Charles K. Edwards was the acting inspector general for the Department of Homeland Security from 2011 to 2013, but he wasn’t exactly doing the job he was hired to do. Instead of acting as a watchdog over the agency, he was busy getting friendly with officials and altering reports that made DHS look bad. At the time he was hoping for promotion to the top spot after Janet Napolitano retired.
Edwards’s misdeeds weren’t discovered until after a bipartisan Senate investigation began. Instead of getting fired, Edwards was just reassigned to another agency, so he’s still on the federal payroll, according to the Washington Post.
Edwards’s actions occurred while he was seeking President Obama’s nomination to be the permanent inspector general overseeing DHS, the third-largest government agency, with a $39 billion budget and more than 225,000 employees.
“We found that Mr. Edwards was a compromised inspector general . . . who was not exercising real oversight,” said Sen. Ronald H. Johnson (Wis.), the ranking Republican on the subcommittee on financial and contracting oversight, which led the investigation of Edwards’s tenure. “Any report generated out of his office would be suspect.”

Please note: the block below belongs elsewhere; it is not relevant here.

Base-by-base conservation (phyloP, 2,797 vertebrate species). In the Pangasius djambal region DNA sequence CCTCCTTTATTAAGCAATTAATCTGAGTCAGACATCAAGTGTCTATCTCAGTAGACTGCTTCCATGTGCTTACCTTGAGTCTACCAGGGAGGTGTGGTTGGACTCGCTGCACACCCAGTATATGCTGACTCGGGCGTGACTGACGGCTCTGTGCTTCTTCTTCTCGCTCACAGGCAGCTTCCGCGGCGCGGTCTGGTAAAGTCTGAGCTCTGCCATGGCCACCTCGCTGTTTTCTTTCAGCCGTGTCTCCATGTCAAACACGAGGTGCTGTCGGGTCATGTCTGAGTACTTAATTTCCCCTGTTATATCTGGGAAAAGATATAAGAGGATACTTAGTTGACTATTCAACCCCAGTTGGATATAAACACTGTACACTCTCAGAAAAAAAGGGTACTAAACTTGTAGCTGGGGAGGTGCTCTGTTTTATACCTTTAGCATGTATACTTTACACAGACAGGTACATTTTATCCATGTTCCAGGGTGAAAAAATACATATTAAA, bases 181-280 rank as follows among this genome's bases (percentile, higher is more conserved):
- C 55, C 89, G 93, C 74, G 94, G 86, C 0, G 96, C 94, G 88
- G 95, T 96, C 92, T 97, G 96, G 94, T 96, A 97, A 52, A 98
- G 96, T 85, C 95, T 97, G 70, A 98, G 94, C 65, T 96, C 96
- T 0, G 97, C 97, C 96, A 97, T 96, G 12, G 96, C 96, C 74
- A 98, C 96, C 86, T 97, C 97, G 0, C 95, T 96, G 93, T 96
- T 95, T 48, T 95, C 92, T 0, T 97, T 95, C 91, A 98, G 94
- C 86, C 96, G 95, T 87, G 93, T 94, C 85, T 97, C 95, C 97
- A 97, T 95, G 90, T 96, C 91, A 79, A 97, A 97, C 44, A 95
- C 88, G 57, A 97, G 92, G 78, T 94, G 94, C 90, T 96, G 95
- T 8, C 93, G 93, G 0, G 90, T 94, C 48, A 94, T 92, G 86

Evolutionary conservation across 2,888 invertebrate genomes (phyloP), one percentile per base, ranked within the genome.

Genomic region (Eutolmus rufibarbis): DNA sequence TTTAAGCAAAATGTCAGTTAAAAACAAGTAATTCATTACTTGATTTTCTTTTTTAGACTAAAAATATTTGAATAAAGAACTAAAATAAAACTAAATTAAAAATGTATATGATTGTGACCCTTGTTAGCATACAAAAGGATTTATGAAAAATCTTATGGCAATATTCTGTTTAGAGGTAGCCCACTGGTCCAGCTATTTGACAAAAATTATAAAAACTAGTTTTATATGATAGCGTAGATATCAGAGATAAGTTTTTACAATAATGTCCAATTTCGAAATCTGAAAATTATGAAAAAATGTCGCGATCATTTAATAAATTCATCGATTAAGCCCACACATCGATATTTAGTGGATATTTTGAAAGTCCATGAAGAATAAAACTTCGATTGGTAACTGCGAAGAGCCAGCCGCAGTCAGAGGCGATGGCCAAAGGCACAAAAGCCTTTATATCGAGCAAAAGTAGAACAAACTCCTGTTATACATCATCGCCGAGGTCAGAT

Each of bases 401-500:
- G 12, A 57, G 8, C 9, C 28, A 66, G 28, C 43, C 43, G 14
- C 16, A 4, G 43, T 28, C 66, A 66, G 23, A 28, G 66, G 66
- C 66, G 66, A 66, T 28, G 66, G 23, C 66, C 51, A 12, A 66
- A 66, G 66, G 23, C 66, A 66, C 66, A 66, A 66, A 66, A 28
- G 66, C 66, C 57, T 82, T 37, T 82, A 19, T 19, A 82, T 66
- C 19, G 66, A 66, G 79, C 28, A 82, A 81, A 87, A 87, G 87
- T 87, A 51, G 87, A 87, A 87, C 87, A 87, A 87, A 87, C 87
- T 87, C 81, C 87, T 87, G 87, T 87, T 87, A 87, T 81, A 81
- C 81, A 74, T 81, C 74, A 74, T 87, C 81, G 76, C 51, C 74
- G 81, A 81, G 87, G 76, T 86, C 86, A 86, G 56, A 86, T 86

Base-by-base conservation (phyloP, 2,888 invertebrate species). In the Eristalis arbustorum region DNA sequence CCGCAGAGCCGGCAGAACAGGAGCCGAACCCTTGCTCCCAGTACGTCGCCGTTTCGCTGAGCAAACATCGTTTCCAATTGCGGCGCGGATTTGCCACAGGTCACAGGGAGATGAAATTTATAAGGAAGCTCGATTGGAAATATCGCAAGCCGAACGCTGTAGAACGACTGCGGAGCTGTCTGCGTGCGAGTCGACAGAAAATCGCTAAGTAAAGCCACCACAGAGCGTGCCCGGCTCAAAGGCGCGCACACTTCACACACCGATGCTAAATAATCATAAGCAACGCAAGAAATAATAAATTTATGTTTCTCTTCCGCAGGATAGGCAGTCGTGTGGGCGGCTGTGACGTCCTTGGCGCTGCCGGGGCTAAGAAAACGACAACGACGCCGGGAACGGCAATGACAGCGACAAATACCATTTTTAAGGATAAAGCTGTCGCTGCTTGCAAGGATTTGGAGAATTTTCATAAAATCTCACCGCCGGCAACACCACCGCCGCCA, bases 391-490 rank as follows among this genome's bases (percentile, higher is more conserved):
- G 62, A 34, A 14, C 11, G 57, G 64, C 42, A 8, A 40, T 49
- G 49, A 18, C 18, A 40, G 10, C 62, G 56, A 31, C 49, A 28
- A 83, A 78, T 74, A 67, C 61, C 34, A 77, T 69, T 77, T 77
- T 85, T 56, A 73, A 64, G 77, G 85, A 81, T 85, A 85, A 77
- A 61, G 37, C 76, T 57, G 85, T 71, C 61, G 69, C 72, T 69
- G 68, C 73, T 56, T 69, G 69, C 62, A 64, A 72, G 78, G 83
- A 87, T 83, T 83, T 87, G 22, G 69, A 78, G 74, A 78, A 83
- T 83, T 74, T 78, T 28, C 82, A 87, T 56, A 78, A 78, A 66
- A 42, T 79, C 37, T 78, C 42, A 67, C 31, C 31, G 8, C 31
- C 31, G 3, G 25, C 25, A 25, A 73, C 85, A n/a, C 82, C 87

Edwards declined to comment through a department spokesperson.
Edwards, a 20-year federal career employee with expertise in computer engineering, resigned his office in December, three days before he was scheduled to appear at a Senate hearing to answer questions. DHS granted his request to be transferred into its office of science and technology, and the hearing was canceled.